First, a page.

We currently live in a time where the radars of taking offence are always ready to go off. Add to this, India is no stranger to the notion of bans and violent protests. It is precisely because of these reasons that any sort of popular medium in our country be it cinema, music, television shows, radio or even theatre, play it relatively safe when it comes to talking about issues that are even slightly controversial or challenging the norms. At such a time, it is English stand-up comedy in India has come to the forefront as one of the last bastions of free speech and expressing opinions in an unhinged albeit presentable manner.

In a very short span of time, the bold men and women who are part of the English stand-up comedy network have garnered a mass audience individually, as well as by being part of collectives like All India Backchod (AIB), East India Comedy (EIC) and Shitzengiggles (SnG) to name a few. In no time they have accumulated   massive following on social media besides performing to packed auditoriums across the country. And most importantly they get millions of hits for their videos that are uploaded on a regular basis on their website and Youtube, which is indicative of the rising popularity of what they are doing. From their fan comments, one can make out that their following range right across the spectrum — from teenage college students  to office going professionals, from small towns to men and women in large cities.

Creating Awareness

Even though AIB grabbed headlines because of their now infamous comedy roast ‘AIB Knockout’ back in December 2014, their true impact can be measured by seeing the amount of spotlight they were able to throw on the issue of Net Neutrality right after the roast controversy. By providing information infused with their unique style of humour, AIB were able to make Net Neutrality a ‘trending topic’ on twitter and direct users to government websites where they could write to the Information and technology minister about wanting a free and fair internet without any obstruction by telecom companies. Such was the impact of the videos that e-commerce giant Flipkart was forced to drop out of a deal with Airtel. The two videos titled ‘Save the internet’ and ‘Save the internet 2: Judgement Day’ together have more than 4 million views

AIB : Save The Internet

AIB : Save The Internet 2

 

Taboo No More

Perhaps one of the most upsetting trend in India is labelling certain topics as “taboo” to speak about. Here stand-up comedians are breaking the mould in a big way. Comedian Daniel Fernandes has garnered a reputation of scathingly taking apart topical issues that are being talked about in the media. Some of the issues that he has built his stand-up routine around include the death penalty, the Charlie Hebdo attack, freedom of speech and even marital rape. In a similar vein comedian Aditi Mittal’s material includes jokes about sanitary napkins and vaginal tightening creams, she even addresses the awkwardness of talking about a taboo subject to a roomful of people by equating it to saying Lord Voldemort’s name in the Gryffindor common room. Our averseness with talking about sex and obsession with Indian culture is brilliantly captured in EIC’s 8 minute sketch ‘Sex education in India’ which has received more than 3 million views. By venturing into themes that are often frowned upon in society through stand-up comedy, there is a chance that people will give them a second thought and at least start a conversation.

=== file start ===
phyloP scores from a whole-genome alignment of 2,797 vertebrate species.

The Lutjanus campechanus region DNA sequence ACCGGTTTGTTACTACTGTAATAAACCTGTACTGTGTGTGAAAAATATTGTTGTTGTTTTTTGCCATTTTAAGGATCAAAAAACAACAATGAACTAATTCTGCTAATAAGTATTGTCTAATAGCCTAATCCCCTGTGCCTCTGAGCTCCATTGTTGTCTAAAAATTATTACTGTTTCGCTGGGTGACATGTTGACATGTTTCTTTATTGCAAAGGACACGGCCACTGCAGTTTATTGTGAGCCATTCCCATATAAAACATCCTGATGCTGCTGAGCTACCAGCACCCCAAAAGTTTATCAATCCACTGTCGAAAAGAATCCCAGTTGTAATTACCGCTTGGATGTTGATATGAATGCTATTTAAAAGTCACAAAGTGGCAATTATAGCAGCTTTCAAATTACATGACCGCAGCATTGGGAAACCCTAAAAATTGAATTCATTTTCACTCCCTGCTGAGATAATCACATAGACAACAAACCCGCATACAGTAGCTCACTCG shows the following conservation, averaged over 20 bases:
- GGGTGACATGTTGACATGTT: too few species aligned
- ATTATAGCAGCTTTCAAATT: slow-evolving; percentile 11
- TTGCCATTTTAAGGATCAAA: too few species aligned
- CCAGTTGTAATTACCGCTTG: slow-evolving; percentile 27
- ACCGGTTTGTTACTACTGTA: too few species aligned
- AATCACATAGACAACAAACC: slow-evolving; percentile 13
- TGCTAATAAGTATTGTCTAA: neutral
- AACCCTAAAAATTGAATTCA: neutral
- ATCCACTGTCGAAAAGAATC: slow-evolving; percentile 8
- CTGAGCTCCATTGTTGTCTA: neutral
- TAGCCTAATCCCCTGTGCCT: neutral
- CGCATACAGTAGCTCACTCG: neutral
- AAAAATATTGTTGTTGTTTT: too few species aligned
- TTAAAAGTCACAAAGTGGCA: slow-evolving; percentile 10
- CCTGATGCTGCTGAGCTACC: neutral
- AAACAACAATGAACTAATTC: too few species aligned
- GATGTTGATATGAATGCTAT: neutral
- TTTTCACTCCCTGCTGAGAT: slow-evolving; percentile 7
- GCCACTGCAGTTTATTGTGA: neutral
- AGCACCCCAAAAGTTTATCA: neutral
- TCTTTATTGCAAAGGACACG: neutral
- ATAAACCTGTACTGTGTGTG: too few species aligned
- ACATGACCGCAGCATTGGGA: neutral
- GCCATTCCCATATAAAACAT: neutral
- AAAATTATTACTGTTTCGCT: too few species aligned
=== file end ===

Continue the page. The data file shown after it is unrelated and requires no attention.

EIC: Sex Education in India

The Death Penalty – Daniel Fernandes Stand-Up Comedy

Aditi Mittal – What Do Sanitary Napkins and Voldemort Have in Common?

 

Time to Speak Out

The new generation of humorists doesn’t shy away from speaking out against authority. ‘Aisi Taisi Democracy’ is a political satire show featuring comedians Varun Grover and Sanjay Rajoura along with singer Rahul Ram. The content of the show takes a dig at various authoritative political figures and parties and also holds up a mirror to us as a society with all of our class, caste and religious biases intact. Comedy groups have also reacted to the government’s recent knack of banning things at the drop of a hat. Some notable efforts were AIB’s comedy sketch on the Porn Ban as well as EIC’s ‘Ban! Ban!’. Bangalore based comedy collective Them Boxer Shorts took a shot at the rampant moral policing by hilariously turning the issue into an over the top south Indian Cop show.

Another style that comedians have adopted is the ‘newscaster behind the desk’ approach, made famous in the US by comics like Jon Stewart and John Oliver. This gives the comedian a chance to do a roundup of news in the past week or month and systematically tackle them one by one. A few notable comics with this approach are Sorabh Pant with his show ‘The Bottom Line’ and SnG’s Karan Talwar with ‘The Dope’.

Aisi Taisi Democracy

Moral Police Force TV show

The Bottom Line

Despite different styles, avenues and genres, the emergence of stand-up comedians and their subsequent impact through social media, comedy has now become the de facto voice of the bold, new generation.